||Q:|Heading|font_size=20|| Producing an album vs producing a film score I imagine are quite different tasks.  I wonder, how are they alike? and in what ways are they different?
||A:|Heading|font_size=20|| I suppose when I’m working on a score, I’m producing my own music – in essence, determining what the end result is going to be and then doing what it takes to get that result – anything from performing, to finding or creating a unique sound/concept, to recording with other musicians.  In producing an album, the artist has already brought songs to the table, and a vision of what they want.  My job is to turn that into a reality, and coordinate all the aspects.  I act as an guide, arranger, idea man, musician, coach, project manager, engineer, and much more.  Like film, I am working collaboratively to realize someones vision, I am acting as a translator for their ideas.

You should check out Arian’s blog post on the role of the producer.

||Q:|Heading|font_size=20|| We’ve often said to each other that each project is a new learning experience.  What have you learned from OWD?
||A:|Heading|font_size=20|| Absolutely.  Every project is different, and as passionate people looking to improve in our craft, we open ourselves to the learning process.  For me, there is always a learning process in “finding” what the score is going to be.  It’s like I have to let the score find me – I have to be very open and listen to my instincts.  Figuring out how to record a concert harp on location with zero budget was a big challenge, as was coaching a young musician with no film score recording experience, which can be very intimidating.  Finally, I think I had a chance to put a concept I’ve been working on understanding to work.  A personal challenge for me is to write less, not to fill up every space with notes, ha ha ha – like how Hans Zimmer refers to himself as an ‘over-producer’.  Rose’s coming out to Kenny at the end of season 1 is tough scoring assignment – you can ruin the moment with music very easily.  Writing just enough was hard, because it’s so little and simple (notes wise) – you second guess yourself.  But it’s delicate – each tiny element becomes magnified… I think I shifted the exact spot a violin note comes in about 40 times!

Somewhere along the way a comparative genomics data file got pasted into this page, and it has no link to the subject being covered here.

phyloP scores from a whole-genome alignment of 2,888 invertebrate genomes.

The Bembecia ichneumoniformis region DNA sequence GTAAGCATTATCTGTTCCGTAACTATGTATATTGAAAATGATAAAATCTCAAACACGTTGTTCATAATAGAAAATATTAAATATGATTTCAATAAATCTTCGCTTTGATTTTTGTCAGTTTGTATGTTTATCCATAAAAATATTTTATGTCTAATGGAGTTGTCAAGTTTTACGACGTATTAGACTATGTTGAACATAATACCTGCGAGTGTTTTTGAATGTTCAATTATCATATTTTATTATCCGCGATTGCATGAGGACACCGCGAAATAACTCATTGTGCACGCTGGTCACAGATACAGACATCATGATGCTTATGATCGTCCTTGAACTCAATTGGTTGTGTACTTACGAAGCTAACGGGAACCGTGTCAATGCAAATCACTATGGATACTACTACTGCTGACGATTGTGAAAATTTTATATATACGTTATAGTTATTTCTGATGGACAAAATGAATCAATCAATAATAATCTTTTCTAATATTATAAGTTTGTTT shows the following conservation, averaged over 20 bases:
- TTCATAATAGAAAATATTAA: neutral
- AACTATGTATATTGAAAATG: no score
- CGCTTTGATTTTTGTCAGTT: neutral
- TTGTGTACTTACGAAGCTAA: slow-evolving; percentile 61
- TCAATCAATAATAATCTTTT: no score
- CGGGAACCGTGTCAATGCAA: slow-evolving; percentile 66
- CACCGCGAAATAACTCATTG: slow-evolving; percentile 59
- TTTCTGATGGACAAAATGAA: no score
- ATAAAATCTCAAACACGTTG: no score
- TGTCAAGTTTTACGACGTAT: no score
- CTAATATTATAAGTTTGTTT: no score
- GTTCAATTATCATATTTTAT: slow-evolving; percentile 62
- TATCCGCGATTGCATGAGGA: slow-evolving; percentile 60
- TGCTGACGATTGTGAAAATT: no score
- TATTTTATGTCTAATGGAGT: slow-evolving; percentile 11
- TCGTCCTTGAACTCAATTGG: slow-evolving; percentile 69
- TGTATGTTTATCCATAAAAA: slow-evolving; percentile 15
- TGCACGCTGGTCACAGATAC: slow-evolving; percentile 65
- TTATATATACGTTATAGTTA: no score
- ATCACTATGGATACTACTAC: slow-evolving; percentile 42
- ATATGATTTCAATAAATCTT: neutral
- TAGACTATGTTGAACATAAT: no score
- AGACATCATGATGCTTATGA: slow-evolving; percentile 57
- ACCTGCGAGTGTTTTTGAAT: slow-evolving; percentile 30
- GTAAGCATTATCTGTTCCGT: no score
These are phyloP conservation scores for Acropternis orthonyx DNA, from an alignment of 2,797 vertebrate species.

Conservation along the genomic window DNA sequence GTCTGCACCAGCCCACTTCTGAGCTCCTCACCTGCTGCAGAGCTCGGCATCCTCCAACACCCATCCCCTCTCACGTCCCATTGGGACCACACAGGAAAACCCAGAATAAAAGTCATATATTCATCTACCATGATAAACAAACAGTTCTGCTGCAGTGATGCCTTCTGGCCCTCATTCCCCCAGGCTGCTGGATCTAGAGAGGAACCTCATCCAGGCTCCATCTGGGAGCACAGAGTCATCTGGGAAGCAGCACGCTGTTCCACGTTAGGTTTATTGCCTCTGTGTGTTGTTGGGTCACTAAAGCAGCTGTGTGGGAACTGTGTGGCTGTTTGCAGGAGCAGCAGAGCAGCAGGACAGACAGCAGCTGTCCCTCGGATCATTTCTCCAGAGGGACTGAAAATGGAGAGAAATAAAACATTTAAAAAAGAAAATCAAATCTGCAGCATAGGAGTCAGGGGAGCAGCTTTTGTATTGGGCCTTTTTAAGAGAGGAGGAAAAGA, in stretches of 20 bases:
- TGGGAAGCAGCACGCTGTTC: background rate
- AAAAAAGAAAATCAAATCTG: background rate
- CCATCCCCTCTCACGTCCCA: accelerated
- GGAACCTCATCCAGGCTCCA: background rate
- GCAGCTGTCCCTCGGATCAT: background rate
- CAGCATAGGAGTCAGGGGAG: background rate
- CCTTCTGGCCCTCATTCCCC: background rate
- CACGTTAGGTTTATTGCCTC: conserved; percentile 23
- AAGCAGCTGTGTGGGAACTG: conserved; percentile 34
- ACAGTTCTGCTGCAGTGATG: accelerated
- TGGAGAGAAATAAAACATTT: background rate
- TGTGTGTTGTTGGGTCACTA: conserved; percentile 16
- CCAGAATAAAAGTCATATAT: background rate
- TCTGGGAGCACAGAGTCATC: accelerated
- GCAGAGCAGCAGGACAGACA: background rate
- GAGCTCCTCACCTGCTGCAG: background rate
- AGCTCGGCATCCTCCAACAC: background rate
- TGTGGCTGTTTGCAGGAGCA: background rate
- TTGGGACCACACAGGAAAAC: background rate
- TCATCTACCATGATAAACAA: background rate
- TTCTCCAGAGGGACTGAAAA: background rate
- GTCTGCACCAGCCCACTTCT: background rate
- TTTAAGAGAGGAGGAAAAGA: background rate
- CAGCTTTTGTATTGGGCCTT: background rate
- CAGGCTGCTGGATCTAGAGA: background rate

Here’s a link to the scene in question, Rose’s coming out.. I’d like to point out that it was Adrian’s suggestion to build up the traffic sounds.

||Q:|Heading|font_size=20|| What are your thoughts on the feedback and comments we’ve been receiving one the web?
||A:|Heading|font_size=20|| People are engaging with the characters as if they were real people… admonishing Rose for not feeling like her Dad would ‘get it’, or feeling like she should ‘dump’ Vanessa.  It’s amazing to see people connecting so deeply, enough that they go through the trouble of posting a comment!  I wonder about Vanessa, which means of course I wonder what you plan to do with her – will you be affected by what you read about her, make her change… will she come out, will she abandon Rose and fall into bigotry… will she confront her Mom… oh hell, there I go speculating too ha ha ha ha!

If you have questions you’d like to ask, please do! Go to About>Questions & Answers for more information.  On that page you’ll find we’ve set up a Formspring account. Or you can just ask in the comments anywhere on the site.